The human condition, all at once filled with hope, and helplessness, beauty and battle scars, philanthropy, and avarice, faith and apathy, love and hate…and more love. If I have learned anything from our nations latest tragedy, it is this: We are first and foremost emotional beings. Our hearts beat with a rhythm set by life, a resounding beat vibrating with our own personal experience. We each respond to this horrific loss of young lives in a different way. Some of us got down on our knees and asked God to be with each and every lost soul and the loved ones left behind. Heads bowed in faith. Faith in a God who did not take those lives so violently. He was with them, comforting each one, and leading them Home. There was an evil force residing in that troubled young man. No mental illness is not evil, but the way in which it manifested itself was, and God did not write his story. While some prayed, others asked why, while others lost faith and let anger take complete hold. Whenever we are faced with such a life altering tragedy, our impulse is to find a point of blame. When the towers fell, many blamed the Muslim religion, lumping the violent in with the non violent. Last week’s tragedy left us with yet another pall over the spirit of humanity; and again we are looking for a reason. Yes, a gun was used. Yes, a mentally disturbed person used that gun. Yes, those children were in what we now realize, was a vulnerable area. The result was unheard of, and we are still reeling from the shock. Our knee jerk response is to protect our children by any means necessary. The answer is not a simple one. The issue of mental illness and the attitude of fear and misunderstanding attached to it must evolve into the sentiment of caring, education, and economy we have toward physical illness. Amending the constitution in order to disarm those who responsibly choose to protect themselves is not the answer. We live in a volatile world, and at the risk of sounding paranoid, I fear that there may come a day when we may be forced to protect ourselves on a very personal level. Personal experience has left me with an extreme fear of guns, one I have had my whole life. The thought of having a gun in my home scares me ….a lot. As a mother and grandmother, my innate desire to protect my family has eclipsed my aversion toward firearms. To paraphrase Albert Einstein, World War 4 will be fought with sticks and stones. I believe private citizens will be on the front lines of our front yards. Will this happen in our life time? I pray not. My bleeding liberal tree hugging heart wants a world where the word gun does not exist. The irony of what may result from the increased polarization we are experiencing over political, social, economic, and religious issues; a ripple effect that will drown us in our own differences. Peace on Earth is at the top of my prayer list, right up there with the health and safety of my loved ones. This beautiful big blue marble, and all its ephemeral glory, one big adventure after another, filled with more good than bad, more celebration than suffering, more love than hate. A world worth saving, at the expense of personal struggle. I am conflicted because I opened my mind to the big picture. Instead of standing firm in our own corners, we need to find a middle ground from which to protect our future, our progeny, our hearts….our children.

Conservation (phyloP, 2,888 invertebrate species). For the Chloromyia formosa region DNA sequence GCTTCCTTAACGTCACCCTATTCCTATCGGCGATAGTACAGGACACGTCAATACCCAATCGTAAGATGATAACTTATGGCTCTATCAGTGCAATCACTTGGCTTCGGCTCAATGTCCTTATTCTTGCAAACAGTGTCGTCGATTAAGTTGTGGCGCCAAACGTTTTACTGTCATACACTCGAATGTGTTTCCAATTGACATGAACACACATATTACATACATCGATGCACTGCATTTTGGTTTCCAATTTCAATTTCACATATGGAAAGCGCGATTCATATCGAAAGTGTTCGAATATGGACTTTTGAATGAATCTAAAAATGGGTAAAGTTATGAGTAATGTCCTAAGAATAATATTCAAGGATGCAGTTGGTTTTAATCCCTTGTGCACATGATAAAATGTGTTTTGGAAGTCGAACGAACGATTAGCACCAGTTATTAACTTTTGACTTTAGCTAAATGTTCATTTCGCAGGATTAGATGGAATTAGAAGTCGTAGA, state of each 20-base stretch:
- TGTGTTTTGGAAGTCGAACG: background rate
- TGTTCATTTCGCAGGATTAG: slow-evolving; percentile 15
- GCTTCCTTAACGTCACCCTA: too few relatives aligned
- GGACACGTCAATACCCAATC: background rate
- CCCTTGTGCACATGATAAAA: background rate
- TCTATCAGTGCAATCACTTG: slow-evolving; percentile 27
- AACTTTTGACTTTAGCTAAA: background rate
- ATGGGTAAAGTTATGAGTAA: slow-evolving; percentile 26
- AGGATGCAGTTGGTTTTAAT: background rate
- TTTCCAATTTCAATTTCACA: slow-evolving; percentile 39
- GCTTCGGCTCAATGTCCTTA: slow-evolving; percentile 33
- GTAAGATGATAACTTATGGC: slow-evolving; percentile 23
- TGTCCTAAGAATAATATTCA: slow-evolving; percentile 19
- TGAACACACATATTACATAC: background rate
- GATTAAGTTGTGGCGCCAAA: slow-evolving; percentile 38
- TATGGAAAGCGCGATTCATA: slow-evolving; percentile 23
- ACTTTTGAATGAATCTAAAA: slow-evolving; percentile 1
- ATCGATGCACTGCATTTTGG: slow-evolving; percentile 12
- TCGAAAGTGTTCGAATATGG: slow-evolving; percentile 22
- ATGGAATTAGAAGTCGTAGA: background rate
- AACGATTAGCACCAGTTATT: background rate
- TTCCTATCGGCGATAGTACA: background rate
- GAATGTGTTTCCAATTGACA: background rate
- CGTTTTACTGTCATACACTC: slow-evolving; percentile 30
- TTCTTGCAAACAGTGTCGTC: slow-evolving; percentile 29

Published by cyndigowords
I have always loved the written word. As a child I devoured books. I have always found solace in reading and writing. Due to illness, I spend much of my time at home, exploring the world from my bedroom. Writing, sharing my own words, and reading those of others, is my preferred communication with the outside world. It is my adventure, it is my catharsis, it is my connection. View all posts by cyndigowords